Project Analysis Case Study Boca Grande Hospital Boca Grande Hospital is a 250-bed,…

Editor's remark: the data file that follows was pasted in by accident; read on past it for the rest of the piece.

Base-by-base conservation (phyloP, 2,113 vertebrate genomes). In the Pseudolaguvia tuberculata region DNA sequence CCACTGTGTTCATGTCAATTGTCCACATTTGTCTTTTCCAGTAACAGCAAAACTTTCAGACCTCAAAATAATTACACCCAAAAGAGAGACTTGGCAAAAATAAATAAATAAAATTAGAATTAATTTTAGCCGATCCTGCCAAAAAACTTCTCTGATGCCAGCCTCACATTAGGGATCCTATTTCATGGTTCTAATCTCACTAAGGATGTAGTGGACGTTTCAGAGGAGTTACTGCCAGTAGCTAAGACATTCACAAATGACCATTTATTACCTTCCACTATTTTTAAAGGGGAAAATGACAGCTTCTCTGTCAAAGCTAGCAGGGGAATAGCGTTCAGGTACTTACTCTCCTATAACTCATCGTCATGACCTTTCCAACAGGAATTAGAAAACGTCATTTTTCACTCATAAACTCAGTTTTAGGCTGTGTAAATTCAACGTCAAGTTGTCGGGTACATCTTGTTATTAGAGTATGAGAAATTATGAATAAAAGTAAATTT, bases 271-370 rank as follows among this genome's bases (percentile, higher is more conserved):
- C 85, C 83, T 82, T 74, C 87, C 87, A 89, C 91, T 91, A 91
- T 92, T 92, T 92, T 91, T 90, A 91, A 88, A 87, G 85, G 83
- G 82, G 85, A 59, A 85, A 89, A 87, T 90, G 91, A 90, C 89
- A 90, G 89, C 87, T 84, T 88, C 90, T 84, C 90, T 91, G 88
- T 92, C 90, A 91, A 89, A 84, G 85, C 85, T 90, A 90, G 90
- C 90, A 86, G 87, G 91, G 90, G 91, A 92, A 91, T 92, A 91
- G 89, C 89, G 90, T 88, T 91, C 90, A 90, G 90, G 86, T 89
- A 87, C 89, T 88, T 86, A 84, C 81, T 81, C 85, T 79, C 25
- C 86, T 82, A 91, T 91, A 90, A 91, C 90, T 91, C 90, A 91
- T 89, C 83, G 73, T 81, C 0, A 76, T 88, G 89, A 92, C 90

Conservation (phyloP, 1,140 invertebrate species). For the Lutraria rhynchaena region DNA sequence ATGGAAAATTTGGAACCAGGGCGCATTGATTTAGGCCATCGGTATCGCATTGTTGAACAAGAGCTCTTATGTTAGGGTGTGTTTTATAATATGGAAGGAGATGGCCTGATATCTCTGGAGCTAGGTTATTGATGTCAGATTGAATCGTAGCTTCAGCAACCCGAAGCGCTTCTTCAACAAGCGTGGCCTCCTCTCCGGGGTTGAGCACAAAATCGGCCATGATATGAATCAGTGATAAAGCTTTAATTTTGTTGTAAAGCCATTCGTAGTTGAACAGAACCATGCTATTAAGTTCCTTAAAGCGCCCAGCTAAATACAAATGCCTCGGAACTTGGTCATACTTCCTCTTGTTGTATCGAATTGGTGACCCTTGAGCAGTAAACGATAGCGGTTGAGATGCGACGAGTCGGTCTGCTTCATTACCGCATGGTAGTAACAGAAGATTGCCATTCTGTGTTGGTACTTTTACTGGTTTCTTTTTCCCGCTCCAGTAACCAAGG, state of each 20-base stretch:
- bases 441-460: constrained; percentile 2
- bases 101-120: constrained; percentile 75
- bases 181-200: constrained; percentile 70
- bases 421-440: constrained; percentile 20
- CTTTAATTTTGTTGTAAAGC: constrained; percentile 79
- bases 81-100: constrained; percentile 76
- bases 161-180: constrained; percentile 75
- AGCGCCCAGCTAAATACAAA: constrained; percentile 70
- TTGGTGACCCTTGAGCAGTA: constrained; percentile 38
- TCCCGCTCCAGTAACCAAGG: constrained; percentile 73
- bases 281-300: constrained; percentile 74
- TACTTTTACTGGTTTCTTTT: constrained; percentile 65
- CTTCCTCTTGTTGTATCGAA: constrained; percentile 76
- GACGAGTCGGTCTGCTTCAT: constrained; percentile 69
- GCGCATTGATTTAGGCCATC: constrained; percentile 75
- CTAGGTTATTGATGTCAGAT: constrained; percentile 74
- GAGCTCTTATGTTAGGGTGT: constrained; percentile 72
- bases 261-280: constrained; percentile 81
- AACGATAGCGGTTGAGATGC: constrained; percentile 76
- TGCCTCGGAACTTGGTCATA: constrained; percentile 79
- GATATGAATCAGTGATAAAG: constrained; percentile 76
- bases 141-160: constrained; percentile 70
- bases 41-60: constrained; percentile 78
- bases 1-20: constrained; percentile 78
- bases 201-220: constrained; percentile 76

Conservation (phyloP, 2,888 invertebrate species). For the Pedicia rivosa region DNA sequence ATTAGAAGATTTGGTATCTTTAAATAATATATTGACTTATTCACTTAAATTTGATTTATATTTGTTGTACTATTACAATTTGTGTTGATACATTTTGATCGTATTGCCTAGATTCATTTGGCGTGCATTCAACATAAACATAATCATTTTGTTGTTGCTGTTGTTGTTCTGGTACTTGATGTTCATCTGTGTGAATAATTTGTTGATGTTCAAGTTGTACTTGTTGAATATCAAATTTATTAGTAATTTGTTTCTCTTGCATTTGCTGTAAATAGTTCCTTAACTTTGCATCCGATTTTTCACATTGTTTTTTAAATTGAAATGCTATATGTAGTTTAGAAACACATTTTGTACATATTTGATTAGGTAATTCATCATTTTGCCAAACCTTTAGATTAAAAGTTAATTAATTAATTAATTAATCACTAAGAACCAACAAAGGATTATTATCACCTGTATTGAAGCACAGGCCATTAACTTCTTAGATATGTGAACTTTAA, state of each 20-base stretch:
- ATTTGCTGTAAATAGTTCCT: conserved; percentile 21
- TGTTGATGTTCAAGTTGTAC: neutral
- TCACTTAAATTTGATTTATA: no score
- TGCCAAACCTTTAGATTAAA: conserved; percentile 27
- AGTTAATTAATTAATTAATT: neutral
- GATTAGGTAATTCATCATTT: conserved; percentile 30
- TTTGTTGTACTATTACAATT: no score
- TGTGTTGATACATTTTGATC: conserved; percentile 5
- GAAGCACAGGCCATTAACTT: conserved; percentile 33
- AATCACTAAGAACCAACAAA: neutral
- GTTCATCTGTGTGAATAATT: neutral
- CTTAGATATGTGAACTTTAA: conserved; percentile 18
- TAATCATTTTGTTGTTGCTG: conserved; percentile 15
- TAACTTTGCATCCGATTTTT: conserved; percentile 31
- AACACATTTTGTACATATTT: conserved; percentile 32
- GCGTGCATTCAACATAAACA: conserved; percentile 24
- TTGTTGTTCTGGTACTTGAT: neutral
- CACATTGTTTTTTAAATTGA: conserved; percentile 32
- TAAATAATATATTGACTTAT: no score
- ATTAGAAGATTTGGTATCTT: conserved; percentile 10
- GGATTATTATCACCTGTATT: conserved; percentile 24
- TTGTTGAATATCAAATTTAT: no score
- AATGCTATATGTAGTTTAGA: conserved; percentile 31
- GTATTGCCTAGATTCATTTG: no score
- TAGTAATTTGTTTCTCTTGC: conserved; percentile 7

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Project Analysis Case Study Boca Grande Hospital Boca Grande Hospital is a 250-bed, investor-owned hospital located in Boca Grande, Florida, which is known as the Tarpon Capital of the World for its fine fishing. The hospital was founded in 1946 by Rob Winslow, a prominent Florida physician, on his return from service in World War II. Winslow relinquished control of the hospital in 1967 while it was still small and in a relatively quiet setting. However, in recent years, the Florida lower west coast has experienced a population explosion, which has fostered high economic growth as well as a continuing need for healthcare services. Today, under a succession of excellent CEOs, Boca Grande Hospital is acknowledged to be one of the leading healthcare providers in the area. Boca Grande’s management is currently evaluating a proposed ambulatory (outpatient) surgery center. (For more information on ambulatory surgery see the Federated Ambulatory Surgery Association Web site athttp://www.fasa.org). Over 80 percent of all outpatient surgery is performed by specialists in gastroenterology, gynecology, ophthalmology, otolaryngology, orthopedics, plastic surgery, and urology. Ambulatory surgery requires an average of about one and a half hours, minor procedures take about one hour or less, and major procedures take about two or more hours. About 60 percent of the procedures are performed under general anesthesia, 30 percent under local anesthesia, and 10 percent under regional or spinal anesthesia. In general, operating rooms are built in pairs so that a patient can be prepped in one room while the surgeon is completing a procedure in the other room. The outpatient surgery market has experienced significant growth since the first ambulatory surgery center opened in 1970. By 1990, about 2.5 million procedures were being performed, but by 2006 the number had grown to over 6 million. This growth has been fueled primarily by three factors. First, rapid advances in technology—mainly in laser, laparoscopic, endoscopic, and arthroscopic technologies—have enabled many procedures historically performed in inpatient surgical suites to be switched to outpatient settings. Second, Medicare has been aggressive in approving new minimally invasive surgery techniques, so the number of Medicare patients utilizing outpatient surgery services has grown substantially. Finally, patients prefer outpatient surgeries because they are more convenient, and third-party payers prefer them because they are less costly. All of these factors have led to a situation in which the number of inpatient surgeries has remained flat over the last few years while the number of outpatient procedures has continuously grown at over 10 percent annually. Rapid growth in the number of outpatient surgeries has been accompanied by a corresponding growth in the number of outpatient facilities nationwide. The number currently stands at about 2,700, so competition in many areas has become intense. Somewhat surprisingly, there is no outpatient surgery center in Boca Grande’s immediate service area, though there have been rumors that local physicians are exploring the feasibility of a physician-owned facility. Boca Grande owns a parcel of land adjacent to the hospital that is a perfect location for the surgery center. It bought the land five years ago for $150,000, and last year the hospital spent (and expensed for tax purposes) $25,000 to clear the land, and put in sewer and utility lines. If sold in today’s market, the land would bring in $200,000, net of all fees, commissions, and taxes. Land prices have been extremely volatile in the Boca Grande area, so the hospital’s standard procedure is to assume a salvage value equal to the current value of the land. Of course, land is not depreciated for either book or tax purposes. The building, which will house four operating suites, will cost $5 million and the equipment will cost an additional $5 million, for a total of $10 million. Assume that both the building and the equipment fall into the Modified Accelerated Cost Recovery System (MACRS) five-year class for tax depreciation purposes. (In reality, the building would have to be depreciated over a much longer period than the equipment.) The project will probably have a long life, but Boca Grande typically assumes a five-year life in its capital budgeting analyses and then approximates the value of the cash flows beyond Year 5 by including a terminal, or salvage, value in the analysis. To estimate the salvage value, Boca Grande typically uses the market value of the building and equipment after five years, which for this project is estimated to be $5 million before taxes, excluding the land value. (Note that taxes must be paid on the difference between an asset’s salvage value and its tax book value at termination. For example, if an asset that cost $10,000 has been depreciated down to $5,000, and then sold for $7,000, the firm owes taxes on the $2,000 excess in salvage value over tax book value.) The expected volume at the center is 20 procedures a day. The average charge per procedure is expected to be $1,500, but charity care, bad debts, managed care plan discounts, and other allowances lower the net revenue amount to $1,000 per procedure. The center would be open five days a week, 50 weeks a year, for a total of 250 days a year. Labor costs to run the surgery center are estimated at $672,000 per year including fringe benefits. Utilities, including hazardous waste disposal, will add another $50,000 in annual costs. If the surgery center is built, the hospital’s cash overhead costs will increase by $36,000 annually, primarily for housekeeping and buildings and grounds maintenance. In addition, the center will be allocated $25,000 of Boca Grande’s current $2,800,000 in administrative overhead costs. On average, each procedure will require $200 in expendable medical supplies, including anesthetics. Although the hospital’s inventories and receivables will rise slightly if the center is constructed, its accruals and payables will also increase. The overall change in net working capital is expected to be small and hence not material to the analysis. The hospital’s marginal federal-plus-state tax rate is 40 percent. One of the most difficult factors to deal with in project analysis is inflation. Both input costs and charges in the healthcare industry have been rising at about twice the rate of overall inflation. Furthermore, inflationary pressures have been highly variable. Because of the difficulties involved in forecasting inflation rates, Boca Grande begins each analysis by assuming that both revenues and costs, except for depreciation, will increase at a constant rate. Under current conditions, this rate is assumed to be 3 percent. When the project was mentioned briefly at the last meeting of the hospital’s board of directors, several questions were raised. In particular, one director wanted to make sure that a complete risk analysis, including sensitivity and scenario analyses, was performed prior to presenting the proposal to the board. Recently, the board was forced to close a day care center that appeared to be profitable when analyzed two years ago but turned out to be a big money loser. They do not want a repeat of that occurrence. One of Boca Grande’s directors states that the hospital was putting too much faith in numbers. “After all,” she pointed out, “that is what got us into trouble with the day care center. We need to start worrying more about how projects fit into our strategic vision and how they impact the services that we currently offer.” Another director, who is also the hospital’s chief of medicine, expressed concern over the impact of the ambulatory surgery center on the current volume of inpatient surgeries. This concern prompted an analysis by the surgery department head, which indicated that an outpatient surgery center could siphon off up to $1,000,000 in cash revenues annually. When pressed, the department head indicated that such a reduction in volume could also lead to a $500,000 reduction in annual cash expenses. To develop the data needed for the risk analysis, Jules Bergman, the hospital’s director of capital budgeting, met with department heads of surgery, marketing, and facilities. After several sessions, they concluded that three input variables are highly uncertain: number of procedures per day, average revenue per procedure, and building and equipment salvage value. If another entity enters the local ambulatory surgery market, the number of procedures per day could be as low as 10. Conversely, if acceptance is strong and no competing centers are built, the number of procedures can be as high as 25 per day, compared to the most likely value of 20. The average net revenue amount, with an expected value of $1,000, is a function of the types of procedures performed and the amount of managed care penetration. If surgery severity remains high (that is, if a higher number of complicated procedures are performed than anticipated) and managed care penetration remains low, the average revenue can be as high as $1,200. Conversely, if the severity is lower than expected and managed care penetration increases, the average revenue can be as low as $800. Finally, if real estate and medical equipment values stay strong, the building and equipment salvage value can be as high as $6 million, but if the market weakens, the salvage value can be as low as $4 million, compared to an expected value of $5 million. Jules also discusses the probabilities of the various scenarios with the medical and marketing staffs, but after considerable debate no consensus is reached. To add to the confusion, one member of the medical staff, who has just returned from a University of Michigan executive program on financial management, questions the rationale for confining the scenario analysis to three scenarios. “Why not five or seven?” he queries. Additionally, he says that the executive program has taught him a good way to assess the impact of inflation on project profitability, which is to create and analyze an inflation impact table, such as the one shown in Table 2. To help with the risk incorporation phase of the analysis, Jules consults Mark Hauser, Boca Grande’s CFO, about both the risk inherent in the hospital’s average project and how the hospital typically adjusts for risk. Mark tells Jules that based on historical scenario analysis data that use worst, most likely, and best case values, the hospital’s average project has a coefficient of variation of net present value (NPV) in the range of 0.3 to 0.6 and that the hospital typically adds or subtracts 4 percentage points from its 10 percent corporate cost of capital to adjust for differential project risk. However, Mark is quick to admit that the risk adjustment factor is arbitrary and that it can just as easily be 2 percentage points or 6 percentage points. Assume that Boca Grande has hired you as a financial consultant. Your task is to conduct a complete project analysis on the ambulatory surgery center and to present your findings and recommendations to the hospital’s board of directors. Optional: This case is well suited for the application of the Monte Carlo simulation. If you are familiar with this risk assessment technique, and have access to the appropriate add-in software, apply it to this case. Table 1: Boca Grande Hospital: Projected Surgery Center Staffing Position Annual salary Full-time equivalent (FTEs) Total Salary Executive director 55,000 1 55,000 Director of nursing 45,000 1 45,000 Accounting clerk 35,000 1 35,000 Collections clerk 30,000 1 30,000 Scheduling clerk 25,000 1 25,000 Registered nurses 40,000 8 320,000 Nursing assistants 15,000 2 30,000 Transcriptionist 20,000 1 20,000 Total 560,000 Plus 20 percent fringe benefit allowance 112,000 Total salaries and benefits 672,000 Table 2: Boca Grande Hospital: Inflation Impact Table Level of Revenue Inflation 0% 3.0% 6.0% 9.0% 12.0% Level of Cost Inflation 0% NPV NPV NPV NPV NPV 3.0% NPV NPV NPV NPV NPV 6.0% NPV NPV NPV NPV NPV 9.0% NPV NPV NPV NPV NPV 12.0% NPV NPV NPV NPV NPV Attachments: Book1.xlsx